• By changing phi and theta angles for the persecutor. This variant is also used to rotate the persecutor.

A player persecutor allows following a node with a camera:

  1. Add the node -> player -> persecutor -> target track.
  2. Select the player persecutor node in the Select Node window that opens.
  3. Double-click the track line. In the dialog window that opens, choose a node that this player will follow.
  4. By default, the camera will focus on the center of coordinates of the node. You can change the point of focus:
    1. Add the node -> player -> persecutor -> anchor track.
    2. Double-click the track line to set anchor values: they change coordinates of the point of focus by X, Y and Z axes.
  5. Adjust the distance between the node and the persecutor. For that, add the node -> player -> persecutor -> distance track.
    Notice
    The distance can only be within Min - Max distance range set for the persecutor.
  6. Set the camera to be used in-game.

Sound Source Tracks#

These tracks control parameters of sound sources. For common sound parameters, see the chapter on Sound-Related Tracks.

Switching a Sound Source#

To play a sound from a positional sound source:

  1. Add node -> soundsource -> play track.
  2. Choose a sound source.
  3. Double-click the track line to start or stop playback of the sound source.

World Transform Path Tracks#

These tracks allow you to control playback of the transformation defined by the path: continue the playback if it is paused, or start it if stopped.

Material-Related Tracks#

Material-related tracks allow you to change some material setting over time. Options, states, textures, and parameters of the material can be animated. Such tracks need to be bound to some specific user material.

Creating a Material-Related Track#

To create a material-related track, perform the following:

  1. Click to add a track that will animate some parameter. The Add Parameter window will open.
  2. Choose a material in the list and then choose a parameter that should be animated:

    • If the parameter is one of the common material settings, you can add it straight away and go to the next step.
    • If the track should animate a state, texture, or parameter of the material, check the type of the target parameter and choose it in the list:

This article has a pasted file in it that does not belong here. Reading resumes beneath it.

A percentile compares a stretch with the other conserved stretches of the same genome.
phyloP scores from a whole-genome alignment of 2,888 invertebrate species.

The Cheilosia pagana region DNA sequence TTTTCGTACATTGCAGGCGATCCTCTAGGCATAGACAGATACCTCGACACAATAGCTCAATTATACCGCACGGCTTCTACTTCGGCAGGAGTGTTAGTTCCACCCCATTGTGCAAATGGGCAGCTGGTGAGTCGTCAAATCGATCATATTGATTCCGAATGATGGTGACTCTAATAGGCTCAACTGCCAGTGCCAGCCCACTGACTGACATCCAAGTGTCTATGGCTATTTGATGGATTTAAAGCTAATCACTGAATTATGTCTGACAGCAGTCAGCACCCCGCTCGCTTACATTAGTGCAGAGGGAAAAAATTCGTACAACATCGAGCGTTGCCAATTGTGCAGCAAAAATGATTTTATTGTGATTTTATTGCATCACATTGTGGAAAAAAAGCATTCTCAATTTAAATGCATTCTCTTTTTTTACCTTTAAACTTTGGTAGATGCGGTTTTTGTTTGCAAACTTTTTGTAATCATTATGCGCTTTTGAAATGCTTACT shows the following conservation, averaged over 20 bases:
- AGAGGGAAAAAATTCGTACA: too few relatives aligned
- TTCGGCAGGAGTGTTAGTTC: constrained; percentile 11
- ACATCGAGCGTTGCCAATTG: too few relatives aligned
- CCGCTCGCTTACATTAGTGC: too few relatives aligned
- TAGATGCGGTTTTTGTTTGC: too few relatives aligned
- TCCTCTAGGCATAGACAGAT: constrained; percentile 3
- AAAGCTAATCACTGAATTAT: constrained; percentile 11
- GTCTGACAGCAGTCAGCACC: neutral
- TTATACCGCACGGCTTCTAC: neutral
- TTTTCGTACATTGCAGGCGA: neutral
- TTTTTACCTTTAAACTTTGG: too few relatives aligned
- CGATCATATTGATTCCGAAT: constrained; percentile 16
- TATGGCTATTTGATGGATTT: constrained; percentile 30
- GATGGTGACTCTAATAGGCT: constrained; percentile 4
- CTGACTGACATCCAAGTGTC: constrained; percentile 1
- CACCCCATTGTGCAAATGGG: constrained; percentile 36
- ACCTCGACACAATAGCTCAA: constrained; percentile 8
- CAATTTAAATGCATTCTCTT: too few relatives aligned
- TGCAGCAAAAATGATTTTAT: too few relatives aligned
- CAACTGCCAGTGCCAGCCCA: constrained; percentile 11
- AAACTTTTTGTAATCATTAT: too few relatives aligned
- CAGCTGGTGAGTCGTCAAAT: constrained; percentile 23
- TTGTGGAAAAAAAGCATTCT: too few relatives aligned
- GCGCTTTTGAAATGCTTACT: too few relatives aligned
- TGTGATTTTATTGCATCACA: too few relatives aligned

• For a material state with a checkbox, select stateToggle.
      • For a material state with a drop-down list, select stateSwitch.
      • For a material parameter with a slider, select parameterSlider.
      • For a parameter with a color picker, select parameterColor.
      • For a material texture, select textureImage.
  3. In the Select Material dialog window that opens, bind the track to a user material from the list and click Ok.
    Notice
    You can later change the material bound to the track in the Name field of the Track Info section: double-click the field and choose a material in the list.

  4. If the track animates a state, texture, or parameter of the material, specify its name in the State, Texture, or Parameter field of the Track Info section.

    Track Info with State Field
  5. Compose a track by creating the required number of key frames:
    • For one of the common material settings or stateToggle, double-click enables and disables the setting.
    • For stateSwitch:
      • To set the 1st state value, set 0 as the track Value.
      • Track Value of 1 means the 2nd state value in the drop-down list.
      • Track Value of 2 means the 3rd state value in the drop-down list, etc.
    • For parameterSlider, set the Value.
    • For parameterColor, pick a color.
    • For textureImage, choose a file.

Property-Related Tracks#

Property-related tracks allow you to change some property setting over time. Options, states, and parameters of a property can be animated. Such tracks need to be bound to some specific user property.